Tulsa’s finances: How one American city is coping with a broken state budget: Dan Zielinski, director of the planetarium at Jenks High School in Oklahoma, whizzes through his greatest hits. First he projects onto its dome a 3D image of a human heart; next comes the Sistine Chapel, then the solar system. The planetarium is an impressive asset for a high school, as is its aquatic centre, with an Olympic-size pool and grandstand seating. But there is a hitch, says Bonnie Rogers of Jenks Public Schools: filling the new buildings with teachers is much harder than erecting them [The Economist].

Quote of the Day

“Now, therefore, be it resolved that we, the members of the Tulsa Public Schools Board of Education, joining with voices from all sectors and throughout the state, hereby do call on members of the legislature of the State of Oklahoma to immediately pass legislation to return the Gross Production Tax to the historic rate of 7% to be effective for all wells on July 1, 2017 and thereby put us on the path for an adequately funded public education system with the resources to pay our teachers an honorable wage and support the most important of our work as a State: preparing every student for the greatest success in college, careers and life.” 

– Concluding paragraph of a resolution urging the legislature to raise the gross production tax passed by Tulsa Public Schools on May 1, 2017 (Source)

Number of the Day


Number of victim protective orders filed in Oklahoma district courts in FY 2016

Source: Oklahoma Supreme Court

See previous Numbers of the Day here.

Policy Note

How Child Care Enriches Mothers, and Especially the Sons They Raise: As many American parents know, hiring care for younger children during the workday is punishingly expensive, costing the typical family about a third of its income. Helping parents pay for that care is expensive for society, too. Yet recent studies show that of any policy aimed to help struggling families, aid for high-quality care has the biggest economic payoff for parents and their children –  and even their grandchildren. It has the biggest positive effect on women’s employment and pay. It’s especially helpful for low-income families, because it can propel generations of children toward increased earnings, better jobs, more education and decreased criminal activity as adults [The Upshot / The New York Times].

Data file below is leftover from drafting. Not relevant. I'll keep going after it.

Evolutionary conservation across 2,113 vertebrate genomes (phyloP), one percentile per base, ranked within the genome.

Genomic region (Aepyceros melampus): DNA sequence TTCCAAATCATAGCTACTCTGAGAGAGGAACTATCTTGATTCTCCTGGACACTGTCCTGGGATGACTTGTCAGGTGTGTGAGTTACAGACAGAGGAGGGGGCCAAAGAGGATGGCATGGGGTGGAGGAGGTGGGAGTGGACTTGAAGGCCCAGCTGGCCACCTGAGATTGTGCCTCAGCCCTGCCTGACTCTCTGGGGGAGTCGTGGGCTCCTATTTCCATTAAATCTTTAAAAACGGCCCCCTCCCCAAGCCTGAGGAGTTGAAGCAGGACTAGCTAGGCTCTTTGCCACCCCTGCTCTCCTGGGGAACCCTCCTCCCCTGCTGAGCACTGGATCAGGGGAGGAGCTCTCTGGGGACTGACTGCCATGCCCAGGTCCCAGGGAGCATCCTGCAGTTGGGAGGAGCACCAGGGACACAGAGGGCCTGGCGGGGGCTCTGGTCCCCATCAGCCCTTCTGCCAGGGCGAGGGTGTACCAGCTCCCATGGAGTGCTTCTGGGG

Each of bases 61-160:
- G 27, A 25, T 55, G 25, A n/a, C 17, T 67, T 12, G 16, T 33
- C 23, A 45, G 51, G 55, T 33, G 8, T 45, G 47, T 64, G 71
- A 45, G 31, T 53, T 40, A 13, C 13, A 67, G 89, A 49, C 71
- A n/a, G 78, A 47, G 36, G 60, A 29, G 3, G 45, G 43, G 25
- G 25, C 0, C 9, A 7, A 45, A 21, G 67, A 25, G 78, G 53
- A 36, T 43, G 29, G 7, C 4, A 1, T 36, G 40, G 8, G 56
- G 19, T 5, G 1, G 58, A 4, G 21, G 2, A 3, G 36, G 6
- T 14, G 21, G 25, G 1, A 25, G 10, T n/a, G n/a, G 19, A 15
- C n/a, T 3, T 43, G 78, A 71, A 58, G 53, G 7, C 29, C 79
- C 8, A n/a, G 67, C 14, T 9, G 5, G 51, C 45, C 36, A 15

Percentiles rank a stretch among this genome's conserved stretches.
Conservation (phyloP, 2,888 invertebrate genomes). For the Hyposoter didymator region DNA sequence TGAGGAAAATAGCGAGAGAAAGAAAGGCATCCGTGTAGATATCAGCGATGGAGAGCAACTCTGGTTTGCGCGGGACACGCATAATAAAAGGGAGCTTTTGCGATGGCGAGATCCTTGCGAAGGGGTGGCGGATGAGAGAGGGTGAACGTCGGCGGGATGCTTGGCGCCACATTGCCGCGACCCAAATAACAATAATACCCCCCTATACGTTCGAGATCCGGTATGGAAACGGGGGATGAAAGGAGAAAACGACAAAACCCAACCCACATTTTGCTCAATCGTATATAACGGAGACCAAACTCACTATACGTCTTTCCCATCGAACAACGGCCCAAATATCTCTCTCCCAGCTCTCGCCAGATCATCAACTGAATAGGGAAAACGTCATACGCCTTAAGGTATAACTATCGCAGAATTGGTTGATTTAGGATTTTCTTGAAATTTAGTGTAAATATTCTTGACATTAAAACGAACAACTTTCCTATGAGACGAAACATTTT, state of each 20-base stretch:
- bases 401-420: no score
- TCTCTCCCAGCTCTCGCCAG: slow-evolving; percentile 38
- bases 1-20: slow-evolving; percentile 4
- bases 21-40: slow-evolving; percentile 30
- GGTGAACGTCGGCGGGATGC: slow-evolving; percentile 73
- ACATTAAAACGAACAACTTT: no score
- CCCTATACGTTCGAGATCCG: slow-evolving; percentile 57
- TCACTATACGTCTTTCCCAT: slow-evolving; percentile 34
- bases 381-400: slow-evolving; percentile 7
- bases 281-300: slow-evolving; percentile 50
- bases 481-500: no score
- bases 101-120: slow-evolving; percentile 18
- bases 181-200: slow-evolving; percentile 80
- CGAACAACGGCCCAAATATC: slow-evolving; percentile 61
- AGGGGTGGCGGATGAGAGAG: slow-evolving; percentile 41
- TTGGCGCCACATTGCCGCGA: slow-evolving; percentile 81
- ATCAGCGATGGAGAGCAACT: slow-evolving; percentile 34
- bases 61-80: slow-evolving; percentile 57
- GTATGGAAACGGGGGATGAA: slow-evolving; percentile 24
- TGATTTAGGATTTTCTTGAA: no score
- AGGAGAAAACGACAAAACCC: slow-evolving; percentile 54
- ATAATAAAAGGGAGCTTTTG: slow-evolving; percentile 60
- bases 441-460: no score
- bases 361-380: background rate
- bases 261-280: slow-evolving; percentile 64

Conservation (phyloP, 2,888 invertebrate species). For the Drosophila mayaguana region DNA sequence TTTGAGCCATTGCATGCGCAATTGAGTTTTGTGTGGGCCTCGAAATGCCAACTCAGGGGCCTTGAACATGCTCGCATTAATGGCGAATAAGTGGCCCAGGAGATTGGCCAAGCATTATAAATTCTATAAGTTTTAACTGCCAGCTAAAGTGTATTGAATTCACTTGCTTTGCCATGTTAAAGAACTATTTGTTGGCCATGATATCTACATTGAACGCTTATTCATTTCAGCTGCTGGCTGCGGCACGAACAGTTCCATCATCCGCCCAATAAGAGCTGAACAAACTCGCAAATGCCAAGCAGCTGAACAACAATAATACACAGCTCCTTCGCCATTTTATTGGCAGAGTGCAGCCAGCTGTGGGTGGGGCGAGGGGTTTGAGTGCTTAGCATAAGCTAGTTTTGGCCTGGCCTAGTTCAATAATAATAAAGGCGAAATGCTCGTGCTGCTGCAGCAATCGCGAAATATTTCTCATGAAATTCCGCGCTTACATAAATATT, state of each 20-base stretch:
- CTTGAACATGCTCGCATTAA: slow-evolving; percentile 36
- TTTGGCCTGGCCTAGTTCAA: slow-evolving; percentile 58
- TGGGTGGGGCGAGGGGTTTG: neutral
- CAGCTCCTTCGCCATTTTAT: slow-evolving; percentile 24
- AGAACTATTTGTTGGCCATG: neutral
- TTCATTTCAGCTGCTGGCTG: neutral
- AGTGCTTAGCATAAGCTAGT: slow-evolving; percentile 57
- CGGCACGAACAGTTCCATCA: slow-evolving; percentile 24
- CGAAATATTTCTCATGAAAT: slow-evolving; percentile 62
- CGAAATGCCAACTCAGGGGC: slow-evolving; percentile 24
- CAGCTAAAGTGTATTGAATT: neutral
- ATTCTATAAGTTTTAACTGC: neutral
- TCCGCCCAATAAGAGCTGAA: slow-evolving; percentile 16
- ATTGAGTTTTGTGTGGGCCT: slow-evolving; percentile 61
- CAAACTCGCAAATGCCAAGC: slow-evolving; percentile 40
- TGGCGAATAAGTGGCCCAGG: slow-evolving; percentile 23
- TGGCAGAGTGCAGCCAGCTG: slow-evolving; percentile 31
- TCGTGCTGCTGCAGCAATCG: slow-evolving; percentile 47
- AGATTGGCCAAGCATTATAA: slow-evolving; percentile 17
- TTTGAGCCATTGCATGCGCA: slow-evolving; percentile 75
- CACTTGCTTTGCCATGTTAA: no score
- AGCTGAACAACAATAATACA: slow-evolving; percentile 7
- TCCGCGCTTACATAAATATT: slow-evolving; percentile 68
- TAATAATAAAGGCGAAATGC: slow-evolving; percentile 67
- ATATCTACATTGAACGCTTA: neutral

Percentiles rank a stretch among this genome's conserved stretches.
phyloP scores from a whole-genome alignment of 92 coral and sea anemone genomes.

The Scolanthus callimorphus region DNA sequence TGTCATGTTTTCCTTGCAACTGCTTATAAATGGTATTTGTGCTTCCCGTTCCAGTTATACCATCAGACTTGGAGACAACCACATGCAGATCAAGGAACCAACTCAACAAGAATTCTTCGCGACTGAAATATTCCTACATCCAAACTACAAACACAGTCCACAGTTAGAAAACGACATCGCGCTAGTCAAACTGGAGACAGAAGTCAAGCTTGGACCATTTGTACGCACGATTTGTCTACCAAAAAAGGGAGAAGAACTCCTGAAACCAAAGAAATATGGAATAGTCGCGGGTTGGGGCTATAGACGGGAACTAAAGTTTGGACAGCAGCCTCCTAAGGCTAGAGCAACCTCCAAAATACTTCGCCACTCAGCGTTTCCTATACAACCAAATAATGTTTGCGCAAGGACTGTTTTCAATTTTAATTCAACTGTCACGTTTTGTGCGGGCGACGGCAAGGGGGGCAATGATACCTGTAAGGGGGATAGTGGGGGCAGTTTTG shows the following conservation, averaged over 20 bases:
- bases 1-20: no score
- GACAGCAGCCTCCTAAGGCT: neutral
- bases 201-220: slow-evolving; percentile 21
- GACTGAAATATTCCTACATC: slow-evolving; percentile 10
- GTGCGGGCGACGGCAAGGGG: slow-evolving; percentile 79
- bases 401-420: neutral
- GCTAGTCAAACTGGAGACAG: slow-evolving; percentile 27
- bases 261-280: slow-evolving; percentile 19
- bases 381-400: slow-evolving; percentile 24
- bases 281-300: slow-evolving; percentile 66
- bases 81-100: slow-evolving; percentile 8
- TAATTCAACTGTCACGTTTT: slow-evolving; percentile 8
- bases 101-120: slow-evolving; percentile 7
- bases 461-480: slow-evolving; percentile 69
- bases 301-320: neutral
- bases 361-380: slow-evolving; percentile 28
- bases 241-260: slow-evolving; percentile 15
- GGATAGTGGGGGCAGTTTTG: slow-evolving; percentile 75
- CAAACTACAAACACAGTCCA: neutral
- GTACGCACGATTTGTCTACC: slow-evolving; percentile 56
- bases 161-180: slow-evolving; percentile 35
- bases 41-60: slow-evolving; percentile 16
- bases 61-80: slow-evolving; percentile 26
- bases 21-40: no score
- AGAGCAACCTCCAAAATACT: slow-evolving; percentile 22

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Carly Putnam joined OK Policy in 2013. As Policy Director, she supervises policy research and strategy. She previously worked as an OK Policy intern, and she was OK Policy's health care policy analyst through July 2020. She graduated from the University of Tulsa in 2013. As a student, she was a participant in the National Education for Women (N.E.W.) Leadership Institute and interned with Planned Parenthood. Carly is a graduate of the Oklahoma Center for Nonprofits Nonprofit Management Certification; the Oklahoma Developmental Disabilities Council’s Partners in Policymaking; The Mine, a social entrepreneurship fellowship in Tulsa; and Leadership Tulsa Class 62. She currently serves on the boards of Restore Hope Ministries and The Arc of Oklahoma. In her free time, she enjoys reading, cooking, and doing battle with her hundred year-old house.